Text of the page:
My Lords, I am very pleased to contribute to this debate. I signed Amendment 3 together with the noble and learned Lord, Lord Judge, and other noble Lords.
I do not come to this as a constitutional expert—far from it—but I think I bring to it two objectives. One is to think about it from the practical, political point of view. In this House we have encountered, and will continue to encounter, the prerogative power being increasingly clarified by statute. I start with that point, which I think the noble and learned Lord, Lord Judge, referred to. When we see the prerogative being clarified by statute, my view is that we should try to make it a watertight statute. We should try to make it absolutely clear. In this particular respect, we are looking at something that is clear only in so far as it reasserts that there is the status quo ante. However, the status quo ante itself is not necessarily clear. We have a set of principles which—as we have discovered, and I have discovered, by listening to the debates and reading them in the other place—are themselves debatable about how they would be applied and in what circumstances they would be applied. Even in the first debate this afternoon, we heard the assertion that it would be inconceivable for the monarch to refuse a request for a Dissolution but equally, there may be circumstances in which such a request may be refused, otherwise what is the point of calling it a request?
It is not certain. My view is that when we encounter prerogative whether we were debating the Trade Bill and looking at the prerogative to make treaties—I have a Private Member’s Bill which would clarify in statute the circumstances in which the Government could enter into a prolonged and substantial armed conflict or declare war—or here, I think we should be prepared to be more specific about the circumstances in which this prerogative is to be used.
I come back to the practical and political. First, there is a manifesto commitment. The Conservative manifesto said:
“We will get rid of the Fixed Term Parliaments Act”.
Amendment 3 also enables that to happen. That is not the issue.
Secondly, the Joint Committee put forward the proposition that constitutional change should secure
“as wide a degree of cross-party agreement as possible”.
My personal view is that Amendment 3 would enable that to happen. It is supported by parties in this House. Although it will not commend itself to my noble friends on these Benches, it would be supported by the Scottish nationalists, who are not represented here; they said so in the other place. However, I was rather disappointed that when the Government responded to the Joint Committee, they did not address that point; they did not say that they were looking to secure as wide a degree of cross-party support as possible.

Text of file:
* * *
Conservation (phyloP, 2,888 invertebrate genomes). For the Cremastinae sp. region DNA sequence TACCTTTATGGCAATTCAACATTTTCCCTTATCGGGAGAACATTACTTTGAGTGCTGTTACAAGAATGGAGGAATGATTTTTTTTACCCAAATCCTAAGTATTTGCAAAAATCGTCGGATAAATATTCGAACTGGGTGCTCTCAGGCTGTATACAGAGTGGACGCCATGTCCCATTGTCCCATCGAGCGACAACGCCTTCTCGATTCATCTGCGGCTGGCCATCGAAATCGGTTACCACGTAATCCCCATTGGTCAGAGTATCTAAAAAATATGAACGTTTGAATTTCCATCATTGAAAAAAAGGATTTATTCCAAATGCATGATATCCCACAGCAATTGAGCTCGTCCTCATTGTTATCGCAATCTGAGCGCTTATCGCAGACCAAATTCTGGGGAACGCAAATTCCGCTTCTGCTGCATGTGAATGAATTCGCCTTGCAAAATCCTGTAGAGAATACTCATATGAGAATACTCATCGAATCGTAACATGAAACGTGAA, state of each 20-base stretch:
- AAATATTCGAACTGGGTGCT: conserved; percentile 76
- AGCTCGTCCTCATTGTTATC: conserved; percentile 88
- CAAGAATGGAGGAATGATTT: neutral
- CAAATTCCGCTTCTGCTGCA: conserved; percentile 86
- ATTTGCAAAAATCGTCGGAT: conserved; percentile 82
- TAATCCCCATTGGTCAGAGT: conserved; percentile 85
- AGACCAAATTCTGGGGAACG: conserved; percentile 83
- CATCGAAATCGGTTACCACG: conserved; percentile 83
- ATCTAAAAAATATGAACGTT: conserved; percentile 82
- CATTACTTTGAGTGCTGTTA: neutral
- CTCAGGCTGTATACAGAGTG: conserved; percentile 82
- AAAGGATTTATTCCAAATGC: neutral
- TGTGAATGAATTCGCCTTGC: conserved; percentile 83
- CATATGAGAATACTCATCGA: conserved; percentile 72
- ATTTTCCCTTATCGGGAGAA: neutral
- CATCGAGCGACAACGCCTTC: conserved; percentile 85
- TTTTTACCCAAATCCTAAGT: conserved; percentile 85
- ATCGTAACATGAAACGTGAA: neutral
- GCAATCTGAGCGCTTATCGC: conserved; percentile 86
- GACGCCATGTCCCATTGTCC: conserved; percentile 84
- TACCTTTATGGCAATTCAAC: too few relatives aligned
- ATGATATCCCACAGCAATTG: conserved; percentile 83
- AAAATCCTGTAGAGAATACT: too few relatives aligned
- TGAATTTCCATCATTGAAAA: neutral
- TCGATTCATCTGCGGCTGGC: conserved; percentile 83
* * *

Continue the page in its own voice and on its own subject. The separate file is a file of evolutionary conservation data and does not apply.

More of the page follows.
What we have to do, which the Joint Committee asked for, is expose the Bill to the fullest possible scrutiny. Looking at the debate in the other place, I do not think that this issue, which seems central, received that, so I am pleased that we are giving it an opportunity to be thought about very carefully.
I recall that the Fixed-term Parliaments Act and its implementation fell down on the two-thirds majority. We should remember that there were three occasions in 2019 on which a Motion was presented in the other place and secured a simple majority but not a two-thirds majority. That immediately begs the question: was that the extent of the problem? Certainly, a simple majority enables us to start to think about how crises should be resolved and by whom, but it is that fundamental point about “by whom” that I come back to. The noble and learned Lord, Lord Judge, put it extremely well, but I shall put it in my own terms.
If a Prime Minister were requesting a Dissolution of Parliament and calling an election in circumstances where that would not be supported by a majority in the House of Commons, on what authority would he or she be doing that? If people cannot tell me what that authority is, we should put into the statute now that a Prime Minister should act with such authority. In all normal circumstances, based on our past experience, a Prime Minister will command a majority in the House of Commons and be able to secure a simple majority for such a Motion, and they would be able to have a Dissolution of Parliament at a time of his or her choosing.
However, I do not think that we can turn the clock back to past conventions and assume that they will be readily or easily applied to future circumstances. For example, coalitions have happened and may do so again, and they may be quite complicated. If we were in circumstances where a Prime Minister did not have a majority based on his or her own party and we were in the relatively early stages of a Parliament, by what authority would they circumvent the fact that an alternative Government was available?